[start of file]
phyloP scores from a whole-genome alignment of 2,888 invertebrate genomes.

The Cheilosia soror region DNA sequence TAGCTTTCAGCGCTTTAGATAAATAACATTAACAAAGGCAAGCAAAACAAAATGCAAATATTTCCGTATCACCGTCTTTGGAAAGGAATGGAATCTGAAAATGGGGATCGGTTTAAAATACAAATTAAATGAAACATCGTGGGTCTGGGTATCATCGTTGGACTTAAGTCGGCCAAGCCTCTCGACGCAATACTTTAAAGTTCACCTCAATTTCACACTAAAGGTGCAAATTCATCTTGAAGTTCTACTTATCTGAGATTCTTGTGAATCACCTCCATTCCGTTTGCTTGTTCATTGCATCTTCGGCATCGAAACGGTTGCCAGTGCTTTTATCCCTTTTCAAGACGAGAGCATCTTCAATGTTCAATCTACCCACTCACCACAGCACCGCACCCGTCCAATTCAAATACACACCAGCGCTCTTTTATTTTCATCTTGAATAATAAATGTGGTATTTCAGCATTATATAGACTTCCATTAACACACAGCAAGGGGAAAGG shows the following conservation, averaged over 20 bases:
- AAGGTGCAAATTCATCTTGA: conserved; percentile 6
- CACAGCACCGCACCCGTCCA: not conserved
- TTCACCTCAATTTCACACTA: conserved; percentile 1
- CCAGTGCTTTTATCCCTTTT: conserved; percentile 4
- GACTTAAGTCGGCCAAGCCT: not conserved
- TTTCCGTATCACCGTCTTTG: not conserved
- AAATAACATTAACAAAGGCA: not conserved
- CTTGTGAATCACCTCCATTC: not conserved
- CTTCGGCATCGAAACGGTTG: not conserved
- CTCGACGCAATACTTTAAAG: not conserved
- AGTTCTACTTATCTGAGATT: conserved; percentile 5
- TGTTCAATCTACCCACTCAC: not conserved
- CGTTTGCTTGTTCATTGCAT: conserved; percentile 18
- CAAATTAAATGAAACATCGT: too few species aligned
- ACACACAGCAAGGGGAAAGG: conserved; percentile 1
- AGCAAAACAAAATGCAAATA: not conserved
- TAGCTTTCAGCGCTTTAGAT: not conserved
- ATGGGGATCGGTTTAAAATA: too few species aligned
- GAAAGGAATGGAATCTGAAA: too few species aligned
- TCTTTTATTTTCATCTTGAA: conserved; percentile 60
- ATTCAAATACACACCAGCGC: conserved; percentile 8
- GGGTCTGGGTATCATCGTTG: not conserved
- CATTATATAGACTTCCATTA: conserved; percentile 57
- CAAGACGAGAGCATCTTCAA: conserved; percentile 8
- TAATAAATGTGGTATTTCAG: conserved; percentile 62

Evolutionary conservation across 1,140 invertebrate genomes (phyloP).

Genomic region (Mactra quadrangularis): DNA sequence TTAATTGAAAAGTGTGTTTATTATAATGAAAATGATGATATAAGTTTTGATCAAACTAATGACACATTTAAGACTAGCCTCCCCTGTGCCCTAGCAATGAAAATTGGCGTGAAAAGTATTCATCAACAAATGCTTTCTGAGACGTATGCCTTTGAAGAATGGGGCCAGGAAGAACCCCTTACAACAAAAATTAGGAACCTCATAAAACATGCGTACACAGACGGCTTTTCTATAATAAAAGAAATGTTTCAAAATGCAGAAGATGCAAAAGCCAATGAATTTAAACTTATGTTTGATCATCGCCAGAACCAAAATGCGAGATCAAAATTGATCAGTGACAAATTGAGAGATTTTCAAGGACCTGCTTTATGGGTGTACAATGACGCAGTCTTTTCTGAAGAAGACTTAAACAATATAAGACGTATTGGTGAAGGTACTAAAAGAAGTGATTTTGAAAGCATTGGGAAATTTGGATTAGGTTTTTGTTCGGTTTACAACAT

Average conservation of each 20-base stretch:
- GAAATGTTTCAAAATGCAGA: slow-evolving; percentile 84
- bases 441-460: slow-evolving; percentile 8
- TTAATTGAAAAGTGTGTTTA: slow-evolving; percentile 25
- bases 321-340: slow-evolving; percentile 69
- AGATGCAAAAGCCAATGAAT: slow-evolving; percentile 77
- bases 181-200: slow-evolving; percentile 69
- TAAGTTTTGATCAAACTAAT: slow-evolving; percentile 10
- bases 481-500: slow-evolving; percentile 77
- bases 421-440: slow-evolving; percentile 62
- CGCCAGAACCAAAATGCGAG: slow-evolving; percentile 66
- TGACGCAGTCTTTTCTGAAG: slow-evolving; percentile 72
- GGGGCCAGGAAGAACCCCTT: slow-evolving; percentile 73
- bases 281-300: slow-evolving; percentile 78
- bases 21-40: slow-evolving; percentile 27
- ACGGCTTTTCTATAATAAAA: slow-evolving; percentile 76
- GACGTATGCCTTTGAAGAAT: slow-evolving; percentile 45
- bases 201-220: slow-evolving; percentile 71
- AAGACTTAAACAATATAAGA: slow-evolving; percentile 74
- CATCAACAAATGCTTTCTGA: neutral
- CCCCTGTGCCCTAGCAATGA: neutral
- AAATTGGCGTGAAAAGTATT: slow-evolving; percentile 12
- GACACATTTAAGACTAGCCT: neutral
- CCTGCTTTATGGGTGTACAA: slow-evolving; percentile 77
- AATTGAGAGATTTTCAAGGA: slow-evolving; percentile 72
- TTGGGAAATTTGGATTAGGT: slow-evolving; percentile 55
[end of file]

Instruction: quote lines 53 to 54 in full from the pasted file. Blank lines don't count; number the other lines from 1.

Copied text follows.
- CCTGCTTTATGGGTGTACAA: slow-evolving; percentile 77
- AATTGAGAGATTTTCAAGGA: slow-evolving; percentile 72